Tag Archives: Weekend Outing

Weekend outing to the Newstead area

23 July 2016
Species count: 66
eastern yellow robin
Eastern Yellow Robin

On a very brisk winter’s day, 30 participants braved the cold weather and converged on the Newstead area for our monthly birdlife outing. The start time of 9am wasn’t too shabby and after posting the location on the website with GPS cooordinates for Rise and Shine Bushland Reserve in Clydesdale, it was surprising that at 8.55am we had only two participants arrive. A phone call came through and everyone had stopped off at a different location along the road, so after a few minutes everyone turned up.

striated Thornbill
Striated Thornbill

By this time the small group of us that were at the right location had already seen Buff-rumped, Yellow and Striated Thornbill and Weebill; Flame Robin and Scarlet Robin, Yellow-tufted, White-naped, Fuscous, Brown-headed Honeyeater, Musk Lorikeet and a fly by from a Little Eagle.

scarlet robin
Scarlet Robin

Once everyone arrived and signed in, we took off. The same birds were still around but we were lucky to also flush an Australian Owlet-nightjar from its hollow which then proceeded to sit perched for all to see on an open branch, before taking flight and finding another hollow to sleep in.

Australian Owlet-nightjar
Australian Owlet-nightjar

 

We continued the walk around the little area, where we picked up Varied Sittella in a small feeding party.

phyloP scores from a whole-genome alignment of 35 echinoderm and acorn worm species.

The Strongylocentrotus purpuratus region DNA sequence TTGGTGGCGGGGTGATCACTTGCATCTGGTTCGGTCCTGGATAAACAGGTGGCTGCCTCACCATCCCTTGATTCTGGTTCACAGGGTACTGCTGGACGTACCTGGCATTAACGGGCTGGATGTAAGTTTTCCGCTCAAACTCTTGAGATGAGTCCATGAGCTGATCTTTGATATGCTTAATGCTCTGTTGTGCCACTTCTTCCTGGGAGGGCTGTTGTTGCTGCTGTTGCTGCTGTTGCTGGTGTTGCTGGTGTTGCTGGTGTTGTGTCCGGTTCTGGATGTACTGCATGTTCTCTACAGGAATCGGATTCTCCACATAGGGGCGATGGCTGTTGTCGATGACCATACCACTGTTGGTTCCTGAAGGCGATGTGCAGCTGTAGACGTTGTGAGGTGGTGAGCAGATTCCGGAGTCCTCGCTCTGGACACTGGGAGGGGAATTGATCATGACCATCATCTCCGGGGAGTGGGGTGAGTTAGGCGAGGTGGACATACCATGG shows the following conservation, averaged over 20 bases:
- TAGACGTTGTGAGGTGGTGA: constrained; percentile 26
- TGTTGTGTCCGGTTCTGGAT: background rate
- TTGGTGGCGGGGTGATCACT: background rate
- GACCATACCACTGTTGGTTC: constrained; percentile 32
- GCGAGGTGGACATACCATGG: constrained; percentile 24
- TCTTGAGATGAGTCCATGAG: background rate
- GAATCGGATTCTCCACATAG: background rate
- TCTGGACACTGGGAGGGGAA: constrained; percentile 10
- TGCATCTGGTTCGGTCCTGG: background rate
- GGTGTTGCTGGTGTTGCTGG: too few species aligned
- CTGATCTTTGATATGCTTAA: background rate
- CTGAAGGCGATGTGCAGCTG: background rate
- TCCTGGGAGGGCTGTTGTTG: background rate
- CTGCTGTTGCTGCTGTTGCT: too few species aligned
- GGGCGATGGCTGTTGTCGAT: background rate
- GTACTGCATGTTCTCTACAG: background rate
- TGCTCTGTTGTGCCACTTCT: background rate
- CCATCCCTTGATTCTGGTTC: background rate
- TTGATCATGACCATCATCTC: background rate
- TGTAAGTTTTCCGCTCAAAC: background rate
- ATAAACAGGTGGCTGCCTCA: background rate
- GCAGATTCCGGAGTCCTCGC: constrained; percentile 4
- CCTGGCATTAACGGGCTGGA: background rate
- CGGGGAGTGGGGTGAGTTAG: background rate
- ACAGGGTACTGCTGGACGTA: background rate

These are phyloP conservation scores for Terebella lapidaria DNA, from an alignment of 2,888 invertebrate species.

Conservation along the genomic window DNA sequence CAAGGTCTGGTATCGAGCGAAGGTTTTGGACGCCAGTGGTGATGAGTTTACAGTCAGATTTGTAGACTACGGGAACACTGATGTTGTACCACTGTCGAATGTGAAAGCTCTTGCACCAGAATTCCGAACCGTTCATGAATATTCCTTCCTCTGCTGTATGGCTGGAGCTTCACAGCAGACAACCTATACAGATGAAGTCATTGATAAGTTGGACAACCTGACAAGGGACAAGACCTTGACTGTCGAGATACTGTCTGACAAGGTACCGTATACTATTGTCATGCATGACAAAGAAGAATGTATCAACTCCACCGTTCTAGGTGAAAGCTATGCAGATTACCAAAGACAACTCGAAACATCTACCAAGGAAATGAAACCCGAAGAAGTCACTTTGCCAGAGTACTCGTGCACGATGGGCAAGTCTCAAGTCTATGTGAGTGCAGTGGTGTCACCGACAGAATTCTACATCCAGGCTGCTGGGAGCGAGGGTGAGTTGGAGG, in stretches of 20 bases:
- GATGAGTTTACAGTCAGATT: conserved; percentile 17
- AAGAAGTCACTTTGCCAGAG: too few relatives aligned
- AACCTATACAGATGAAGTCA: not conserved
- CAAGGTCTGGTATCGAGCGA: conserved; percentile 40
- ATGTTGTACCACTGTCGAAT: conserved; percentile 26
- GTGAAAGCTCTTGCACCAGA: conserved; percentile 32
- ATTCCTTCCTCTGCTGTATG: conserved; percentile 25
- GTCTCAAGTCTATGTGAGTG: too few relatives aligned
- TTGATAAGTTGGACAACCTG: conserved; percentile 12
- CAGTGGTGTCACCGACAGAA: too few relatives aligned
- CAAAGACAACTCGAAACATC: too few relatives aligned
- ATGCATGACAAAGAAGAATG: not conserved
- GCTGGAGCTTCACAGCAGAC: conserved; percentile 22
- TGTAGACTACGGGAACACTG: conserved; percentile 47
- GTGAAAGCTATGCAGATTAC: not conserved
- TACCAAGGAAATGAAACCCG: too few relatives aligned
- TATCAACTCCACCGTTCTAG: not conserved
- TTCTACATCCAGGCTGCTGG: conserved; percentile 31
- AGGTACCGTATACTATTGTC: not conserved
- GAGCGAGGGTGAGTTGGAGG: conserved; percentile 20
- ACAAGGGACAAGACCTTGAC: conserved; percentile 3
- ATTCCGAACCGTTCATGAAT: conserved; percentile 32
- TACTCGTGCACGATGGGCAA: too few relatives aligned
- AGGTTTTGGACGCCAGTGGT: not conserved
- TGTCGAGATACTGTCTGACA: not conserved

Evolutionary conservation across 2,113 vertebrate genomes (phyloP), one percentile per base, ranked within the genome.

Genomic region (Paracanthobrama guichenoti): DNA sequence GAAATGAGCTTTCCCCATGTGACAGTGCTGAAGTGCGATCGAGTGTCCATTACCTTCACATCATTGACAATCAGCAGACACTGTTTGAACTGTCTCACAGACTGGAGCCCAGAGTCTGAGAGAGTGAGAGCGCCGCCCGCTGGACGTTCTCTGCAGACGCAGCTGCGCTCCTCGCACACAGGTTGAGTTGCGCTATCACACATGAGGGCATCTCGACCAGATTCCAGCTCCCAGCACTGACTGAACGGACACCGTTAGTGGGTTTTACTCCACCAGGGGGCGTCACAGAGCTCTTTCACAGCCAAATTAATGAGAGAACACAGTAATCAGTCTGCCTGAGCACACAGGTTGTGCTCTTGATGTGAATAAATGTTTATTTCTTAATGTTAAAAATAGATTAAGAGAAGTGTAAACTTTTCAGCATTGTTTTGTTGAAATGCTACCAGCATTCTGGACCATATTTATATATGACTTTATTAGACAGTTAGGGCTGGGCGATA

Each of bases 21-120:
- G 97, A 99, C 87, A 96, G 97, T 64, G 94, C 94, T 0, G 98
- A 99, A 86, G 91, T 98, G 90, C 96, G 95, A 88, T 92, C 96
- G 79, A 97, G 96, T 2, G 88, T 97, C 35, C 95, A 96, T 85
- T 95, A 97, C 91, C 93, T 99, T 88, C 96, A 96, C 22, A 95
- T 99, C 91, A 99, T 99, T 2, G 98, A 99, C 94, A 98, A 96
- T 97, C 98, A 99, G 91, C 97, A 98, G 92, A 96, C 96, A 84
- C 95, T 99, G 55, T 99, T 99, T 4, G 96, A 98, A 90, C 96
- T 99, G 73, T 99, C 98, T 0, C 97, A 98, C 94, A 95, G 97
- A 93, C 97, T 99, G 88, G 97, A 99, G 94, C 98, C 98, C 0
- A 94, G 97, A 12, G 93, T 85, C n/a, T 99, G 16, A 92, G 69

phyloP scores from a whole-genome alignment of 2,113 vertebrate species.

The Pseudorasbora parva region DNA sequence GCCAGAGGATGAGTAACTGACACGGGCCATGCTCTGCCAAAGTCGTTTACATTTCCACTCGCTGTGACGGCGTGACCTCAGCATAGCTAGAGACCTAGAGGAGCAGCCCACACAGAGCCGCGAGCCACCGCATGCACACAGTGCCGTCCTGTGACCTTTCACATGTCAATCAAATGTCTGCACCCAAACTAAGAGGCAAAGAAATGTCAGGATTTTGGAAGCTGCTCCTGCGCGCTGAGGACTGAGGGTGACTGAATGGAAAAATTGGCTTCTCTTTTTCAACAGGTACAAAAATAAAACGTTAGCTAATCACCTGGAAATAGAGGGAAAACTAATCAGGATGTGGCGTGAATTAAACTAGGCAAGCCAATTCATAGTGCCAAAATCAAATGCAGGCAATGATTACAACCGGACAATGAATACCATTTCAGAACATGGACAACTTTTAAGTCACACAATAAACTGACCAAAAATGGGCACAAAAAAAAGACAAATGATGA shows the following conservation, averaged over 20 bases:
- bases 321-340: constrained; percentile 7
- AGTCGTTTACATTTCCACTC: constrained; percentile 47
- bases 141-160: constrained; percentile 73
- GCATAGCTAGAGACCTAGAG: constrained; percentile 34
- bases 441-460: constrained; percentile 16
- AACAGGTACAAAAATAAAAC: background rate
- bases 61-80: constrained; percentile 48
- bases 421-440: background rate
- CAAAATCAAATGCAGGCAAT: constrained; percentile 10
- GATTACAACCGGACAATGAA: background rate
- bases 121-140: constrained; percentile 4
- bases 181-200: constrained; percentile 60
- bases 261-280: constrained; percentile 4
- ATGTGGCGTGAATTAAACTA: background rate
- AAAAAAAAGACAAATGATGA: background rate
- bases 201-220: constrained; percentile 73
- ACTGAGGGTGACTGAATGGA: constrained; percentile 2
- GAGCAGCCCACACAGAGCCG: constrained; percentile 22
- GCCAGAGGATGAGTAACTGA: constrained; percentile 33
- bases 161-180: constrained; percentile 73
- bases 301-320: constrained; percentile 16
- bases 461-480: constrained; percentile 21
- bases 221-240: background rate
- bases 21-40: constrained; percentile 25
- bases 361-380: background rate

varied sittella
Varied Sittella

Also here we saw Jacky Winter and heard a Mistletoebird.

Back to the car we headed around to the Zumpes Road section of Rise and Shine Bushland Reserve.

Brown Treecreeper
Brown Treecreeper

The activity here wasn’t as good, but we saw Common Bronzewing, Golden Whistler, Brown Treecreeper, Diamond Firetail and another Australian Owlet-nightjar which was flushed by one person.

Australian Owlet-nightjar tree
Australian Owlet-nightjar

 

From here we headed into Newstead for a toilet break, some lunch and hopefully a Powerful Owl. It took some searching but we finally located it in a Black Wattle along the Loddon River. We had great views of one bird which was a highlight for most.

powerful owl
Powerful Owl

At the same location we had at least two White-bellied Cuckoo-shrikes flittering around in a wattle which gave great views to everyone.

White-bellied Cuckoo-shrike
White-bellied Cuckoo-shrike